On 20 December 2023, the Commercial Court (Dame Clare Moulder DBE sitting as a High Court Judge) gave judgment in the first of several disputes to be tried between companies in the Al-Roumi group (in this instance Aston Martin MENA Limited (“AMMENA”)) and Aston Martin Lagonda Limited (“AML”) EWHC 3285 (Comm). AML is the well-known luxury car manufacturer and AMMENA is its exclusive distributor in the MENA region. Between 2018 and 2021 AML acted as AMMENA’s agent in the MENA region under the terms of an Agency Agreement and the trial concerned disputes as to its proper construction, whether AMMENA had been entitled to terminate it and the extent of any duty of good faith arising under it (either express or implied).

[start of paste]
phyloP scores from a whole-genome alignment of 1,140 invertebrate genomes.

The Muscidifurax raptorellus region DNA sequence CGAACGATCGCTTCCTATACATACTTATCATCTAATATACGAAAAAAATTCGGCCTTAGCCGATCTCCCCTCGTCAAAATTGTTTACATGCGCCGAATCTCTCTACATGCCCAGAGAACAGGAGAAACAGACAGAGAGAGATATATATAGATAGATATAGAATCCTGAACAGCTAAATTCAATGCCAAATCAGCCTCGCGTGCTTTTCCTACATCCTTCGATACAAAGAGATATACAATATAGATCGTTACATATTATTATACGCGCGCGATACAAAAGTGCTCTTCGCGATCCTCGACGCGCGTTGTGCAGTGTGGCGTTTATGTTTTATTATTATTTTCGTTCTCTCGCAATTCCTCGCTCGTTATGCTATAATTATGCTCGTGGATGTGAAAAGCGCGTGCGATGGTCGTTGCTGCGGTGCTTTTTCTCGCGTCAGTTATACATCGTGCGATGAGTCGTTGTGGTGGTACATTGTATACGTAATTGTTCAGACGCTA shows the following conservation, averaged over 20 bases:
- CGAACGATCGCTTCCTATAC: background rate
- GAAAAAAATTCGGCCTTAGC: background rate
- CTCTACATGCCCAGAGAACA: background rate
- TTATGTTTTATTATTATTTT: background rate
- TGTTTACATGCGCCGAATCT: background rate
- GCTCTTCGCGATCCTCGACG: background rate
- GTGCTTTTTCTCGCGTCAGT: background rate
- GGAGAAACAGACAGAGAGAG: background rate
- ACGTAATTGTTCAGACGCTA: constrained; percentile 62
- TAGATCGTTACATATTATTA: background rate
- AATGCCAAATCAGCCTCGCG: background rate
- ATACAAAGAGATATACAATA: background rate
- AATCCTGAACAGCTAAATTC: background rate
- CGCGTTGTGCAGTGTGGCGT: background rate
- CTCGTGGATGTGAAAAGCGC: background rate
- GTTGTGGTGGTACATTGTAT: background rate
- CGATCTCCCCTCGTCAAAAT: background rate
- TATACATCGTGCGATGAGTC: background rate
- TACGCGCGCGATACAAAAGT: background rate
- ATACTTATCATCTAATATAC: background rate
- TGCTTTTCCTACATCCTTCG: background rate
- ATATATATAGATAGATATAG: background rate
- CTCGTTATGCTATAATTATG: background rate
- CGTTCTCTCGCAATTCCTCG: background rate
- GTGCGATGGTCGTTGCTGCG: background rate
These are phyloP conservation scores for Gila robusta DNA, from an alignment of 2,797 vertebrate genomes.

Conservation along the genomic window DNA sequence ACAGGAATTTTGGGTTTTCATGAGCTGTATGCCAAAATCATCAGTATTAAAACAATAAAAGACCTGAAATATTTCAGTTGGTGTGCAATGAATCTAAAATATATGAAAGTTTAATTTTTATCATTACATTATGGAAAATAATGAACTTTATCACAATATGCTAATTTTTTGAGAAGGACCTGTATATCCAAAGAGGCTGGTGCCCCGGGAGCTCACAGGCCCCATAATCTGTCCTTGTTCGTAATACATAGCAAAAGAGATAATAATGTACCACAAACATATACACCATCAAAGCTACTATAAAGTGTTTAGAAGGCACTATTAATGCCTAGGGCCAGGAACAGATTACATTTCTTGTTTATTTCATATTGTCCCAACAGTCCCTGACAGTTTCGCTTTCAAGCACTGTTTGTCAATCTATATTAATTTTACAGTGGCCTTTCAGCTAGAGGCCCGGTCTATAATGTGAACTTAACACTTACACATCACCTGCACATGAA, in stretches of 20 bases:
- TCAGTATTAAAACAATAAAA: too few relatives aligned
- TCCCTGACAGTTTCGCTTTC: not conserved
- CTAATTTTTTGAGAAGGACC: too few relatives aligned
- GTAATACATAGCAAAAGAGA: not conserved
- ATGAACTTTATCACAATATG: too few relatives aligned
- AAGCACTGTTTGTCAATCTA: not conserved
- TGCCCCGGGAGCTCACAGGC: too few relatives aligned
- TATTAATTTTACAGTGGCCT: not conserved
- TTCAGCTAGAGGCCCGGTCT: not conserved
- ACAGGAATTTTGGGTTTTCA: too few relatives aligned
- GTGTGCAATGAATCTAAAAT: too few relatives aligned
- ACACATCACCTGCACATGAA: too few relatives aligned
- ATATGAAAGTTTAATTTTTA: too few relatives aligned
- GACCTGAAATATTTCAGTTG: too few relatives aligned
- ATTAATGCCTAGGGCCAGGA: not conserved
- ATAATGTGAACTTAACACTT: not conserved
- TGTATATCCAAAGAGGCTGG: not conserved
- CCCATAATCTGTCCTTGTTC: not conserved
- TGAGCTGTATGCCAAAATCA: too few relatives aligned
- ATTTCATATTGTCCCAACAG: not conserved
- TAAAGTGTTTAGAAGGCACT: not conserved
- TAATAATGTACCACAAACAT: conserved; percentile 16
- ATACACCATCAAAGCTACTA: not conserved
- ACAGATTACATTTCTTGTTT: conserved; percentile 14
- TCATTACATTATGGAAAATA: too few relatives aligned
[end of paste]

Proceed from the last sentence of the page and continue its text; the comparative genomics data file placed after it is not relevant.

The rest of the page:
AMMENA’s claims arose out of AML’s failures to pay AMMENA contractually guaranteed minimum payments in 2019 and 2020 amounting to around £5.7 million. AML claimed it was entitled to set-off against those claims expenses it had incurred in relation to a dispute with the Aston Martin dealer in Saudi Arabia. The judgment rejected AML’s case in that respect and concluded that AMMENA had been entitled to terminate the Agency Agreement. Subject to certain other set-offs, AML was held liable to pay AMMENA around £5.3 million. Interest and costs will be determined at a further hearing on 12 January 2024.
The Court went on to consider, applying Re Compound Photonics Group Ltd  EWCA Civ 1371, whether in 2021 after the termination of the Agency Agreement and before AMMENA started operating as the MENA distributor on 1 October 2021, AML had acted in breach of a duty of good faith, either express or implied, and the extent of any such duty. The Court concluded that AML was entitled not to take into account the effect of its actions on AMMENA and therefore was not in breach of the duty. The case is an interesting addition to the developing law of contractual duties of good faith in England.
The judgment is available here.